Type: Semester project
Period: to be defined
Type of work: 20% theory, 40% software, 40% testing
Requirements: Modelling and programming skills (Matlab, Simulink, Python), previous familiarity with ROS and hardware
Subject(s): Swarm robotics, drone formations, experimental testing
Responsible(s): Enrica Soria, Fabrizio Schiano

Drone Log Analyser

At the Laboratory of Intelligent Systems (LIS) at École Polytechnique Fédérale de Lausanne (EPFL) we are developing drones for last-cm delivery. These delivery drones are fully autonomous with the help of a web-application framework of Dronistics. The first goal of this project is to develop a software that can receive logs from an autopilot of a drone after every delivery. The implementation of the same should be compatible with DroneCode SDK. This developed software should be capable of retrieving the logs from the drone and store it in the database (Mongo DB) of the server. The REST API should be then developed to provide specific data from logs based on users query that will be used in the next step. The second goal of this project is to implement a web-based Log Analyser that uses the REST API developed before. This implementation should analyze the corresponding logs and fetch the meaningful data to the user. This Log Analyser should be as generic as possible and should be capable of decoding logs of PX4 autopilot and Ardupilot (at the least). At the end of the implementation, the user should be capable of visualizing the logs in the form of interactive graphs such as a battery, altitude, velocity and other sensor reading over the timeframe. The third goal of the project is to implement a Machine Learning (or) Deep, Learning algorithm that can analyze the logs automatically and report/notify if an anomaly has been detected. Implementation should be supported by a strong state-of-the-art study and feasibility analysis. All the above features should be well documented, unit tested and should be made available on a web-based user interface that should part of Dronistics Software Framework.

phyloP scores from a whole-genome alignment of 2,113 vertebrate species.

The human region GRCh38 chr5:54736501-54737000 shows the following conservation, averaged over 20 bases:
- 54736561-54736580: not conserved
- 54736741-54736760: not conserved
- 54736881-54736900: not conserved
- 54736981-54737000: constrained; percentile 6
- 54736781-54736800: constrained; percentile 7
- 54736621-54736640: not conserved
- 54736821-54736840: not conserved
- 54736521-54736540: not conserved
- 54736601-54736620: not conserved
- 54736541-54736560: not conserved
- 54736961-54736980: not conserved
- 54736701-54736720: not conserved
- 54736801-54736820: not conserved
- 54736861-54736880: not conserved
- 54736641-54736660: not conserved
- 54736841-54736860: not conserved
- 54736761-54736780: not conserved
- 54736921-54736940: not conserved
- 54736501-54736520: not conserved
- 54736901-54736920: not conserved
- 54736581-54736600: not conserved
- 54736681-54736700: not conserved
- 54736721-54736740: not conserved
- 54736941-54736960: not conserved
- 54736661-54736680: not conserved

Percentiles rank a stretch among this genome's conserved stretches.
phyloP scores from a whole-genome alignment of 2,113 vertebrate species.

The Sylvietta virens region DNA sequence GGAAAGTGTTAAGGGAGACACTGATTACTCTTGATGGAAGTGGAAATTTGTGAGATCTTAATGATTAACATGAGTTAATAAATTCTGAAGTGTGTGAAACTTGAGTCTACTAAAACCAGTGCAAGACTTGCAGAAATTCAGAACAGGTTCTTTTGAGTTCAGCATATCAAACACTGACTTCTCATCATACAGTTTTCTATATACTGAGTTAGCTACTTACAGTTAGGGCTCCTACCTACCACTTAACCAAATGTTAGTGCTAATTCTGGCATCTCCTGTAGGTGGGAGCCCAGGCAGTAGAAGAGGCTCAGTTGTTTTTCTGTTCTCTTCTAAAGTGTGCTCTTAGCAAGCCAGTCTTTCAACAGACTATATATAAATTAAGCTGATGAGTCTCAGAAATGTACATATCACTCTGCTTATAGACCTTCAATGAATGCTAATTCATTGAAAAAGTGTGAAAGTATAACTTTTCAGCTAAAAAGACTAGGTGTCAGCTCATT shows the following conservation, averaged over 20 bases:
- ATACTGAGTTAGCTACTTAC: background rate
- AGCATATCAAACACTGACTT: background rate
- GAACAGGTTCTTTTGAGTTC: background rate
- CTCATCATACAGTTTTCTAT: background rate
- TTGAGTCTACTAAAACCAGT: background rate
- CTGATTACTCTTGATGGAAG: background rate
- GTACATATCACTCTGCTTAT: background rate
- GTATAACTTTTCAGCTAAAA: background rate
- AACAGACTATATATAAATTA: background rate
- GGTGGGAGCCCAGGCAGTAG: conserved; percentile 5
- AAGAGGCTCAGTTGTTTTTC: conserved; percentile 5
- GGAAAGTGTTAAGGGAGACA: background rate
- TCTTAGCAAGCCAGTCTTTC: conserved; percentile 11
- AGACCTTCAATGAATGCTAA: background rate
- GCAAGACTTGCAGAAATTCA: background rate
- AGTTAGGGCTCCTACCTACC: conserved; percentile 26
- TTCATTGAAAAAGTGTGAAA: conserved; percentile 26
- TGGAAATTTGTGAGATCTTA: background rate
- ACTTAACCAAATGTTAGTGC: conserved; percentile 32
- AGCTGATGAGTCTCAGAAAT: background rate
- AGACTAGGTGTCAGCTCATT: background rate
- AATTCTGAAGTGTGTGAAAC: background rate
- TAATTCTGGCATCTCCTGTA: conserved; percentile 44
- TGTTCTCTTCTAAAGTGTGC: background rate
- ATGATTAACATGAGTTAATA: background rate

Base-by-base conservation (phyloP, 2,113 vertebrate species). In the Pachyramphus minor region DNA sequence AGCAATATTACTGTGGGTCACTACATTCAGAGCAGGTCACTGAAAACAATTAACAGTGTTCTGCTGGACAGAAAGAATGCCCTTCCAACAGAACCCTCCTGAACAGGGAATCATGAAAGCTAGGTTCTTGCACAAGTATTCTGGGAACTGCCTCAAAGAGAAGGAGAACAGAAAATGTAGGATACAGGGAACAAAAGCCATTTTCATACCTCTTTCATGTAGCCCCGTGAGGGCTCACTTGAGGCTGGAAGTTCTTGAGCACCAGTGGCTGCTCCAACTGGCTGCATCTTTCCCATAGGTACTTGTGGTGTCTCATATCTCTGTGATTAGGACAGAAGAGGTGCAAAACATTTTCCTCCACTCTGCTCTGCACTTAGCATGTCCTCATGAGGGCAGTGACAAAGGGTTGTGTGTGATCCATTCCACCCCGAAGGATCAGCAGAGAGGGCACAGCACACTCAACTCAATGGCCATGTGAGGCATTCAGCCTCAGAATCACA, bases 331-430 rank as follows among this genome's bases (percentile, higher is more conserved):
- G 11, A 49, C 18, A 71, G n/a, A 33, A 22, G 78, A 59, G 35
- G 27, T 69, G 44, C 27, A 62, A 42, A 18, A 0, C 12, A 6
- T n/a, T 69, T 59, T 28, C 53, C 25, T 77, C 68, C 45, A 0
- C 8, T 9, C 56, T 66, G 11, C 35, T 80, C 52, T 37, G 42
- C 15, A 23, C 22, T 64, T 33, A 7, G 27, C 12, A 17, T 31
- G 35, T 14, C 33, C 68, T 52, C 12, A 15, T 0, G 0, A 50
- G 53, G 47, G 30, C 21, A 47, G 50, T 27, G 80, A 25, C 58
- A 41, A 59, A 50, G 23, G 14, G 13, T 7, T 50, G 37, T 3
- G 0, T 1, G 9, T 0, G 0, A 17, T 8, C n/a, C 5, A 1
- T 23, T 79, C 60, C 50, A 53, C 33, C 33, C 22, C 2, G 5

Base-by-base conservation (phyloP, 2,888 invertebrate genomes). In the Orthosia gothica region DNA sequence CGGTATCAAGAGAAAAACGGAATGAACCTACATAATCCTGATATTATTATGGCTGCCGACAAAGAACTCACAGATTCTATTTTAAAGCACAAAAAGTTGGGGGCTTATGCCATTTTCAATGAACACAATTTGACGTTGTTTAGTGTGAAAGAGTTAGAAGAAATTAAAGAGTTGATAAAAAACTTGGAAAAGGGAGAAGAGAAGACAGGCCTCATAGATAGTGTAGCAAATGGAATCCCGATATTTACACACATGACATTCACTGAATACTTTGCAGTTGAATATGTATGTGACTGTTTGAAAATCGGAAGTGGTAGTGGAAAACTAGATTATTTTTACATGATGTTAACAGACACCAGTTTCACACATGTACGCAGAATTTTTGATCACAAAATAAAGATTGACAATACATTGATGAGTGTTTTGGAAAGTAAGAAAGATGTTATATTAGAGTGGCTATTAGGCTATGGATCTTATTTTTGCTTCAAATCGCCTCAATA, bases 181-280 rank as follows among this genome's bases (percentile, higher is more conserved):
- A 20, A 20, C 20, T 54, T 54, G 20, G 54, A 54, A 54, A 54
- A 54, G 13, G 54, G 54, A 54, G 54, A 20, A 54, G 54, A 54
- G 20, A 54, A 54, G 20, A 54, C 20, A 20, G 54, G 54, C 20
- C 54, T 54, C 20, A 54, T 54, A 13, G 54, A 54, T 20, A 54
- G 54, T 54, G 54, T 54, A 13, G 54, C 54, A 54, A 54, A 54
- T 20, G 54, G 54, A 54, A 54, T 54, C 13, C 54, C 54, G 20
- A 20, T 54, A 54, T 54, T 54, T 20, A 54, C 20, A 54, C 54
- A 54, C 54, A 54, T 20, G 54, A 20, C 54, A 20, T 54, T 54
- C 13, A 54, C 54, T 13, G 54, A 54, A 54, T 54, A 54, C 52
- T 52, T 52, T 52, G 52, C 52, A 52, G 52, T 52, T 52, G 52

Type: Semester project
Period: to be defined
Section(s): Robotics Microengineering
Type of work: 70%software, 10% hardware, 20%testing
Requirements: JAVA, Full Stack Development, Frontend design Knowledge of Machine Learning or Deep Learning is a plus
Subject(s): Software+Architecture +IoT
Responsible(s): Anand Bhaskaran, Przemyslaw Kornatowski
URL: Click here